Stem rust of wheat
Stem rust of wheat, also known as black rust, is a problematic disease worldwide. It is caused by Puccinia graminis subsp. graminis and P. graminis f. sp. tritici. A federal program and breeding efforts have kept the disease in check in the U.S. However, new variants of the stem rust pathogen virulent on many resistance genes currently used in the U.S. has been observed in Africa and the Middle East. Stem rust may infect any part of the aboveground portions of the wheat plant and is typically not found until after heading. Pustules containing red to orange spores erupt from stem and leaf tissue. The damage inflicted by the emerging spores tears leaf tissue, giving pustules a characteristic tattered appearance. Pustules can also be found on glumes and awns. Typically, stem rust is not found until after heading. Spores of the stem rust pathogen tend to be a deeper red color than those observed with leaf rust and stripe rust.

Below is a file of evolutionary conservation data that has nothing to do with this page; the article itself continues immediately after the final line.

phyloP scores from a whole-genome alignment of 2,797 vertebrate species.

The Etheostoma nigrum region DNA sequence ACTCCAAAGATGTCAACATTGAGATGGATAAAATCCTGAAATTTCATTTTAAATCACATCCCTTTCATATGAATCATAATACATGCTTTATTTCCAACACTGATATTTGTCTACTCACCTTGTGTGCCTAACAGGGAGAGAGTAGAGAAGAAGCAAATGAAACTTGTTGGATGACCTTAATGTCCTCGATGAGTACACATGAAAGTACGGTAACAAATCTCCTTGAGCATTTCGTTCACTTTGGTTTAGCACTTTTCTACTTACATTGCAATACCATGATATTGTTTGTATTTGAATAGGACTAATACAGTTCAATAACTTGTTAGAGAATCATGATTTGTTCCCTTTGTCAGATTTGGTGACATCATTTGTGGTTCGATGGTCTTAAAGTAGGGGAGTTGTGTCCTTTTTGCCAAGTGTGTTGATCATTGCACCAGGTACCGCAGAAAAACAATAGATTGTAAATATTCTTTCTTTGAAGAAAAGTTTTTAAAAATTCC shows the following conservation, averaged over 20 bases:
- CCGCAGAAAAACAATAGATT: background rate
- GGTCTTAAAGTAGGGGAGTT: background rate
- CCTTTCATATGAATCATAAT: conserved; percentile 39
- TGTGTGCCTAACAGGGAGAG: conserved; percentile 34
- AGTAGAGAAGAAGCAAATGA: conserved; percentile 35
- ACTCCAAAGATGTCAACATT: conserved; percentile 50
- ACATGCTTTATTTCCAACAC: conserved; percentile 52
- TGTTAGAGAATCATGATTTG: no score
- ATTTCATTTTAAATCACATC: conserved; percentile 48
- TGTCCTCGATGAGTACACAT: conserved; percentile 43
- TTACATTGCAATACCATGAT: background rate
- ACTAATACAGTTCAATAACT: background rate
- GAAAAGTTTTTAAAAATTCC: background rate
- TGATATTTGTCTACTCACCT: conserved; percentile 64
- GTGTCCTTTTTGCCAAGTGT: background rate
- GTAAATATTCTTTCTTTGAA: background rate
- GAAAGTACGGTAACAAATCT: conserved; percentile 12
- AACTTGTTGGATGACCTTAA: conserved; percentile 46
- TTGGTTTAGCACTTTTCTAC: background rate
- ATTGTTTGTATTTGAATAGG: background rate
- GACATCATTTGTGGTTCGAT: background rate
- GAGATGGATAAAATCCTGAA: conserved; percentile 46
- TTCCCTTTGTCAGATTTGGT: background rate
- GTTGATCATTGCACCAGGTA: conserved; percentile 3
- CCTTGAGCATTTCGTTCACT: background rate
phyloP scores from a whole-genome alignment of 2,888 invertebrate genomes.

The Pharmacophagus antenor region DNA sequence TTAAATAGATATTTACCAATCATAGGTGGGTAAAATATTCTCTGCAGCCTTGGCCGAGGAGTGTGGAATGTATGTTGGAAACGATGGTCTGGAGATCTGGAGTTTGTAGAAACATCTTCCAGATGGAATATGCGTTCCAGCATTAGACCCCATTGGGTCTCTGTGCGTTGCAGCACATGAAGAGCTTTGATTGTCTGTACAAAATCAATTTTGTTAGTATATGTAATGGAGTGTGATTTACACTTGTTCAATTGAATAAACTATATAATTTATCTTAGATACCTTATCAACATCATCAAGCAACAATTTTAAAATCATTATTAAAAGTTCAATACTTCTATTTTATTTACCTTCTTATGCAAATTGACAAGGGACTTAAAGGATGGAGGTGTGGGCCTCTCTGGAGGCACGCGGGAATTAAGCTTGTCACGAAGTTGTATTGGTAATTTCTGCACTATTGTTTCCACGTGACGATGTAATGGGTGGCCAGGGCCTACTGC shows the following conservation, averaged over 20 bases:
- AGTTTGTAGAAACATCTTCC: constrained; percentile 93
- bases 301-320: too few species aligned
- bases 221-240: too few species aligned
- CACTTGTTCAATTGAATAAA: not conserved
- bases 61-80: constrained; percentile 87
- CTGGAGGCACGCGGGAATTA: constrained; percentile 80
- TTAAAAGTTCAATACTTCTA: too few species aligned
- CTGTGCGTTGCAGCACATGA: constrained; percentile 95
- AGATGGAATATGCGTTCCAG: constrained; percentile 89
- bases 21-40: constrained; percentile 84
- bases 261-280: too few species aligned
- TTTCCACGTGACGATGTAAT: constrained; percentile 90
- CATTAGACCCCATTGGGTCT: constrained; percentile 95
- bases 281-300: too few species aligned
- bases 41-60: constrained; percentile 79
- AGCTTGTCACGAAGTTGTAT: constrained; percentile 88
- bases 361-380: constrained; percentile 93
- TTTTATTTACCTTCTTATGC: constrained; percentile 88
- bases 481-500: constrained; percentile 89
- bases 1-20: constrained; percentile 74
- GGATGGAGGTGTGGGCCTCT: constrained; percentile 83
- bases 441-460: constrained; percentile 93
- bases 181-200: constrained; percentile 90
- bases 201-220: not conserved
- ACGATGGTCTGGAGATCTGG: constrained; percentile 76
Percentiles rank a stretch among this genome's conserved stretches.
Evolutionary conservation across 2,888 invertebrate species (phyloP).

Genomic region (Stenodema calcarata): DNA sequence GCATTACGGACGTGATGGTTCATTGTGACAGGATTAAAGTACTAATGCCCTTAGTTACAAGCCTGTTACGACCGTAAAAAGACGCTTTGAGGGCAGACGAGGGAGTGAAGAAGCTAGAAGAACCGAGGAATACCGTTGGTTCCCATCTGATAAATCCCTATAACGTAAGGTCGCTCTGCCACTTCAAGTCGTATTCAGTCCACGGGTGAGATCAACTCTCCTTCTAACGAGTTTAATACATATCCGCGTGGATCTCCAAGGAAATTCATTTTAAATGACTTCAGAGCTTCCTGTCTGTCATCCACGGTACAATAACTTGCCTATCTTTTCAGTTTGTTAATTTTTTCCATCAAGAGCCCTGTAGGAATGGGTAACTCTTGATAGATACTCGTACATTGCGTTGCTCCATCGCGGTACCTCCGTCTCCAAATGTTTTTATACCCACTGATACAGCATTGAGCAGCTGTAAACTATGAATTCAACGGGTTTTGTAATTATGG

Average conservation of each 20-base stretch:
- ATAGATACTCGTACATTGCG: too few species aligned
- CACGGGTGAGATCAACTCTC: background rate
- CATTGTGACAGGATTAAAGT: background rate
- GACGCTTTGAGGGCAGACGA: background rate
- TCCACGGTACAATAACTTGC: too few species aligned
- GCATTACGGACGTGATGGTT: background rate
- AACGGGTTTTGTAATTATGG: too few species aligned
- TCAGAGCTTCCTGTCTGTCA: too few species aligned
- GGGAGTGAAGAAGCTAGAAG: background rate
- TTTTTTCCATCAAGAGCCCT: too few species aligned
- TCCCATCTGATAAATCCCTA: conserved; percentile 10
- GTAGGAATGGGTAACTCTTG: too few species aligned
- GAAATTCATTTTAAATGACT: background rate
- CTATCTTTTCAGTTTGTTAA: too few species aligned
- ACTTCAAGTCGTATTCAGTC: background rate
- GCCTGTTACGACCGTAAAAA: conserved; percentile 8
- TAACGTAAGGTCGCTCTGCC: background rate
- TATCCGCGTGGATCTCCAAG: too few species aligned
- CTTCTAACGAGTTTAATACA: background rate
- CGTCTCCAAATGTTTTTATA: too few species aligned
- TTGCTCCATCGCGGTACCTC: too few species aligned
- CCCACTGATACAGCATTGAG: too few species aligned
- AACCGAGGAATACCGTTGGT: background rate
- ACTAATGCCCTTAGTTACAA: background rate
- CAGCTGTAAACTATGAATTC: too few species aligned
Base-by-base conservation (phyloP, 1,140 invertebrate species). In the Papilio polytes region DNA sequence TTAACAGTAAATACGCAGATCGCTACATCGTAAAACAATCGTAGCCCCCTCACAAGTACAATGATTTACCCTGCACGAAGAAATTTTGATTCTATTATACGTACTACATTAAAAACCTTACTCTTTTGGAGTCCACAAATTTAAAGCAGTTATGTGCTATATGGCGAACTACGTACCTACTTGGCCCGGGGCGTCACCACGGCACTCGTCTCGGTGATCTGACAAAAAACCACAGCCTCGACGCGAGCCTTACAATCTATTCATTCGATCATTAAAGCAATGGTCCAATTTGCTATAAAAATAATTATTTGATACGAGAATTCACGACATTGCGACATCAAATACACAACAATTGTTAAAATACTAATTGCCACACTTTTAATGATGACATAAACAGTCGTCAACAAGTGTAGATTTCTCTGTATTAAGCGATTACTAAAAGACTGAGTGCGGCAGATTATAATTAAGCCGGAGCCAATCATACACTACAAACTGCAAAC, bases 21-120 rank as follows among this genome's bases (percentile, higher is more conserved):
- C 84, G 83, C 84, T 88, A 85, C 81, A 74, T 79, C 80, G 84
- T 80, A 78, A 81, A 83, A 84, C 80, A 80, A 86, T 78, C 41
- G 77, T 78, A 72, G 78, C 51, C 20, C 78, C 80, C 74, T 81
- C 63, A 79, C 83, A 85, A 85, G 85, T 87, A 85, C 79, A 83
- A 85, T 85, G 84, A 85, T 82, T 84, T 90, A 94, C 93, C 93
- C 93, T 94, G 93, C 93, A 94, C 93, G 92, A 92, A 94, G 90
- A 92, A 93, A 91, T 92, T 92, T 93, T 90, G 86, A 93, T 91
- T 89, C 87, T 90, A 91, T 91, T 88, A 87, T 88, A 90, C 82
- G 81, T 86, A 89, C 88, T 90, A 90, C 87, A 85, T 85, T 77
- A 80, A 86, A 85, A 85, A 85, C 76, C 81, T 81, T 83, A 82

The stem rust pathogen requires living plant tissue to survive. The pathogen does not overwinter in northern areas of the U.S. and each year urediniospores are blown north along wind currents from southern regions of the U.S. Stem rust is favored by relatively warm daytime temperatures (77-85°F), wet weather, and prolonged dew periods. Each stem rust pustule produces thousands of spores that infect additional plants when favorable weather occurs. If this cycle continues, disease can reach epidemic levels in a short time. Infection cycles continue until host plant death or if unfavorable weather occurs. Yield loss is often dependent on timing of spore migration and disease onset.
Stem rust-resistant varieties of wheat are available. For spring wheat, early planting can help avoid infection during grain fill, reducing disease impact. Destroy volunteer wheat and barley plants after harvest as these serve as a green bridge for spores in the southern U.S. Fungicides are labeled for stem rust. The decision to use a fungicide is influenced by factors such as varietal susceptibility, forecasted weather, and yield potential. When necessary, fungicide application should be applied preventatively and target the flag leaf (FGS 8-9).
Gallery images: C. Grau, M. Burrows, and A. Friskop.